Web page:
Try This Easy Trick to Improve Your Reputation at Work

How many times have you heard the phrase “You are what you eat”? The idea behind this now-infamous diet mantra is that in order to be fit and healthy, you have to eat nutritious food. The take-home message? Your actions have direct ramifications for your body and your mind.

Now, consider this spin: “You are what you say.” Fair or not, what you communicate to others can lead others to make assumptions about your character–a concept called spontaneous trait inference.

This psychological phenomenon holds that people are perceived as possessing traits they describe in others. Several experiments have shown that people can associate traits with others mindlessly without logical rationale.

Think of it this way: the more you talk about a certain trait–even if you’re describing another person and not yourself–the more salient and memorable that trait becomes in the other person’s mind. Through an associative process in the brain, they start to think of you coupled with that trait (kind of like when you hear “zebra,” you may think “stripes”).

Spontaneous trait inference is crucial to keep in mind at the office for the sake of both your current job and your career prospects. Here’s how to use this concept to boost your reputation, influence and become exceptionally more likable in the process:

Using Spontaneous Trait Inference to Improve Your Reputation at Work

No Gossip – No Exceptions

As if you needed another reason to keep the chitchat in check, spontaneous trait inference means that every time you share something negative about someone, the person you’re blathering to might start thinking of you as the one characterized by that trait.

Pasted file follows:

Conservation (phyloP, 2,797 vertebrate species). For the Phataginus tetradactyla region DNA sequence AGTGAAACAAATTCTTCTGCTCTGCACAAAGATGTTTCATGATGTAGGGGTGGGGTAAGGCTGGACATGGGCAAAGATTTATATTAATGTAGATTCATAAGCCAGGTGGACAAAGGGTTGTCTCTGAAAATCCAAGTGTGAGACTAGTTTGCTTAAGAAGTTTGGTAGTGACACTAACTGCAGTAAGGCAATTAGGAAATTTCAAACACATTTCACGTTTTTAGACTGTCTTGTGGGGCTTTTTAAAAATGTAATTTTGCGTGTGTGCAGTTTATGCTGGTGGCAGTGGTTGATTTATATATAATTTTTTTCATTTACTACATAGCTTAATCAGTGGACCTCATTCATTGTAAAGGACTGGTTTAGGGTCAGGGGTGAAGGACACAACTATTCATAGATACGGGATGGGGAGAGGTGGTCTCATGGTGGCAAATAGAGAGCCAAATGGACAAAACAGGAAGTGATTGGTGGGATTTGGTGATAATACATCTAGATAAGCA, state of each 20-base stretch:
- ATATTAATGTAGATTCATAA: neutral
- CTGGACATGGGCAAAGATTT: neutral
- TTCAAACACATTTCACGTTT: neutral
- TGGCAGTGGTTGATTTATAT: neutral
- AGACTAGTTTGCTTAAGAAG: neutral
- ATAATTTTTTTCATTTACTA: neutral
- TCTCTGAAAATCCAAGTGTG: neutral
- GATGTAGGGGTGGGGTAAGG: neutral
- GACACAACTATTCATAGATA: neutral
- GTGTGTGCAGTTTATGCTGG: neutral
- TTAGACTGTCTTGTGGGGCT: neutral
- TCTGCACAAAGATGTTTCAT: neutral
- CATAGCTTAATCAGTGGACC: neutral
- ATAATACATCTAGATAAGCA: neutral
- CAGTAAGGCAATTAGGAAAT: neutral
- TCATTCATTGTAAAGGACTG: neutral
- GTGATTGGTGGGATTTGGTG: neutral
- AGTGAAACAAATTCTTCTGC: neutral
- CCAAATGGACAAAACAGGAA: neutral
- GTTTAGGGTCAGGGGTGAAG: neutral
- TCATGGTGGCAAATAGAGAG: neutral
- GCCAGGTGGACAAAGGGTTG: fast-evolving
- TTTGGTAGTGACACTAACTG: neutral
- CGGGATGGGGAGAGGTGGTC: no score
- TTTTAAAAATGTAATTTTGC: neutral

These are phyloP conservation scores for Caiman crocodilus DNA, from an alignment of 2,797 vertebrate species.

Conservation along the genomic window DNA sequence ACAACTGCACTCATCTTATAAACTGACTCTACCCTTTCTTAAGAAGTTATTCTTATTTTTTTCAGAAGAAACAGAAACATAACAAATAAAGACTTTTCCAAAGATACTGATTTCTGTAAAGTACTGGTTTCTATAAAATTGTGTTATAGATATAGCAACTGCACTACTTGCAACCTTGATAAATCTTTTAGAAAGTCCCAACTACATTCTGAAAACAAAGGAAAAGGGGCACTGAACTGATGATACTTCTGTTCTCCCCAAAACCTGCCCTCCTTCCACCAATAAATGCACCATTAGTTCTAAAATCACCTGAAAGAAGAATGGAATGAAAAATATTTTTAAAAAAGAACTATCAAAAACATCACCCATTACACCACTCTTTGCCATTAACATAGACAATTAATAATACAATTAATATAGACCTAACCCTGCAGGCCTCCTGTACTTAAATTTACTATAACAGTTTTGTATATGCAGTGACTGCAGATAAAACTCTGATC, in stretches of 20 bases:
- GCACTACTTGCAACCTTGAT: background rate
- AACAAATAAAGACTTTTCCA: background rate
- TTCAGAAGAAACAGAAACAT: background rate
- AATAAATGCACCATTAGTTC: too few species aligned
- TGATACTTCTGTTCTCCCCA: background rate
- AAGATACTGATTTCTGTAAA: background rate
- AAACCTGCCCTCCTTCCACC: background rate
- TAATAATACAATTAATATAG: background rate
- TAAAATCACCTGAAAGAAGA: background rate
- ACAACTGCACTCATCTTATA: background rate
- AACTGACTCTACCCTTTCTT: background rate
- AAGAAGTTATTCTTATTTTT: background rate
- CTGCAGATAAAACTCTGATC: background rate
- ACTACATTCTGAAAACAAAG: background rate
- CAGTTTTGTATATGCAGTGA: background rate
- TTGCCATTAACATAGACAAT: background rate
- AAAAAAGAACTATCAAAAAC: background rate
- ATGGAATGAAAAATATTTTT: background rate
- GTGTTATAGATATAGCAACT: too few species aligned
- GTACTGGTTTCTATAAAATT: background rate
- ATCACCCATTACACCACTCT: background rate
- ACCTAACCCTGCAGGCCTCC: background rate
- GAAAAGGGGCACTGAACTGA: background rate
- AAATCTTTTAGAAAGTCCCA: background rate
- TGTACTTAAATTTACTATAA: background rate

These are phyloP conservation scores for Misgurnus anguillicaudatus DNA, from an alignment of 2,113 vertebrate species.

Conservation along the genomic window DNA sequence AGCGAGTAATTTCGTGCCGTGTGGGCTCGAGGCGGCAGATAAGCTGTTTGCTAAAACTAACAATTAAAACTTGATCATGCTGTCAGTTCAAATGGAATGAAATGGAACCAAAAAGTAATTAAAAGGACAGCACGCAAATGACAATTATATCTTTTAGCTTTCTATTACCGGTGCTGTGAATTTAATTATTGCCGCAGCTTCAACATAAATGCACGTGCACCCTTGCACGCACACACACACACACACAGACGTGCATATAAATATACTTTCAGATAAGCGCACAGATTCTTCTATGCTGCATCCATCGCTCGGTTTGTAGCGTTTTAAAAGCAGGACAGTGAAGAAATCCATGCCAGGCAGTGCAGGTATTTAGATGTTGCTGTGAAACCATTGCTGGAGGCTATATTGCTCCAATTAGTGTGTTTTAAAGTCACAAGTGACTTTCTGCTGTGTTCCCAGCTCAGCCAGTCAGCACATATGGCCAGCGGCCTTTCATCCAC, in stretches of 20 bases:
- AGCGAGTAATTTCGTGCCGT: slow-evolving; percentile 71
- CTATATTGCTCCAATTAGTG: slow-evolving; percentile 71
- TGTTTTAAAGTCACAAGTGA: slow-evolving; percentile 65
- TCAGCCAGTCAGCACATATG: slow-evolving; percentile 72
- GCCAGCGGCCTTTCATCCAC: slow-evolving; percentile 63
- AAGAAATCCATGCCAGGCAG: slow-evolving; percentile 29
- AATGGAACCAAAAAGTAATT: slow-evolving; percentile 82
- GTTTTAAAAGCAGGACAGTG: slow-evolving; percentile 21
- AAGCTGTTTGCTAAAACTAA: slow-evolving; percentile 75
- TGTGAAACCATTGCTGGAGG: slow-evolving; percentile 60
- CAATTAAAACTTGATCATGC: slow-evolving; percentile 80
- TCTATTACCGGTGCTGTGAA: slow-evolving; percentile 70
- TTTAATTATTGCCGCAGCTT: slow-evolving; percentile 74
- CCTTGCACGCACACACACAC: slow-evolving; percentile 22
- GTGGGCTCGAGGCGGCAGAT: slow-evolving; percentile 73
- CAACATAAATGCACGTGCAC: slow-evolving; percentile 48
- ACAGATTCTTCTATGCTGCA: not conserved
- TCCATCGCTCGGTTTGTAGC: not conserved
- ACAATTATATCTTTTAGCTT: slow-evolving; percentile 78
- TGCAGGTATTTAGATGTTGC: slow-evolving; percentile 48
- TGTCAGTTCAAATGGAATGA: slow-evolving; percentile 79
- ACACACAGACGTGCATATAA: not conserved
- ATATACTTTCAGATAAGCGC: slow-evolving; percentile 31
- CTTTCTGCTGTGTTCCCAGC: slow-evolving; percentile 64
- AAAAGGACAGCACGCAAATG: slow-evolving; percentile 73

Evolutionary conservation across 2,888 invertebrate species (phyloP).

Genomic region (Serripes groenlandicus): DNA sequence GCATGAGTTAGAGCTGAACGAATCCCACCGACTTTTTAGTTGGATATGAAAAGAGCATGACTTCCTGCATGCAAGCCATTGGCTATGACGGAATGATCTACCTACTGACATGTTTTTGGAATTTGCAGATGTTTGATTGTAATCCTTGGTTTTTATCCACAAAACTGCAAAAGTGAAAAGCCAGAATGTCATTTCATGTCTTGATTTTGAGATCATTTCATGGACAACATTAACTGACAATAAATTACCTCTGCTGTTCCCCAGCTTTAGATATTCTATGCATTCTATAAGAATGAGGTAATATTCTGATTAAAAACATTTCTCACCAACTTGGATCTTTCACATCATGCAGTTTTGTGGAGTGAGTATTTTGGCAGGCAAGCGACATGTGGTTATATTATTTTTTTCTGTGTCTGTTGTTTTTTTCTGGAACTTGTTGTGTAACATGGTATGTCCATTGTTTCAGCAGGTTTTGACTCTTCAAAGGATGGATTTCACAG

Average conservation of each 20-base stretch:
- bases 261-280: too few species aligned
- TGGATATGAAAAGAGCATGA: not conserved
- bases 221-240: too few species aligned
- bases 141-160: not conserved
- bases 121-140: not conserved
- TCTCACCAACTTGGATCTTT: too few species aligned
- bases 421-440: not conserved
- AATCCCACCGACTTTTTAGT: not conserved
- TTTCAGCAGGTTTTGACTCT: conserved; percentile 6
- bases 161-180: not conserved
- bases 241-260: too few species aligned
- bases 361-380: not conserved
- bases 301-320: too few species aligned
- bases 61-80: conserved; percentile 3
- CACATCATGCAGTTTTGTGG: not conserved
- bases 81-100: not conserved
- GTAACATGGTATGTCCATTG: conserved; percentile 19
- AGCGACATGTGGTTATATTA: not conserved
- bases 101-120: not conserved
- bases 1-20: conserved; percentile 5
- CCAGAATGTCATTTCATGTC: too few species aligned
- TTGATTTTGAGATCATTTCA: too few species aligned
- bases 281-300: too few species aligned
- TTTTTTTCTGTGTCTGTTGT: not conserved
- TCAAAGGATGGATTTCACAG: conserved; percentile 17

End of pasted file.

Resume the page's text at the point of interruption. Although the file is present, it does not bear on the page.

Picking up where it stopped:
Translation: when you call a colleague a gossip to another co-worker, you’re the one that will be perceived as a gossip. People will begin to question your motives and conclude you’re untrustworthy.

In a professional setting, there’s really no excuse for bad-mouthing anyway–be it your client, colleague or CEO. It creates tension, characterizes you as petty and is just plain mean.

Find healthier ways to deal with the stress of having a moody manager or an impossible client. Better yet, devote some time to developing proactive strategies for managing difficult people, whether with the help of a professional or by educating yourself.

Choose Your Words Wisely

Armed with the knowledge that your words can become your reality, you should pay extra close attention to how you communicate in a career-related setting. For instance, over-apologizing or using minimizing language can not only affect your confidence levels but also how others perceive you.

On the flip side, being generous with compliments and praise (when warranted, not to brown-nose) is a great habit to show compassionate leadership. During the next one-on-one you have with your boss, consider sharing positive feedback about other members on your team.

Act As You Want to Feel

Do unto others as… you know the rest. How do you want to feel when you’re at a networking event, solo? What about on your first day at a new job, or out to happy hour for the first time with new colleagues? How do you want to be treated by your new hire? What about by your boss after a big win?

Since you now know that spontaneous trait inference can unconsciously transfer traits to you that you communicate about others, put your best professional foot forward by behaving exactly how you’d like to be dealt with by those around you. Jealous of a colleague’s promotion? Think about how you’d wish to be treated in her shoes, and act accordingly with a warm congratulations

The phenomenon of spontaneous trait inference can affect your interactions up and down the career ladder. Keep it in mind when you’re communicating with anyone involved in your work, which includes listening clear-headedly to others so that you’re not the one guilty of trait inference.

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Hi, I'm Melody

I help smart, sensitive high-achievers break free from imposter syndrome and overthinking so they can find the confidence to lead effectively.


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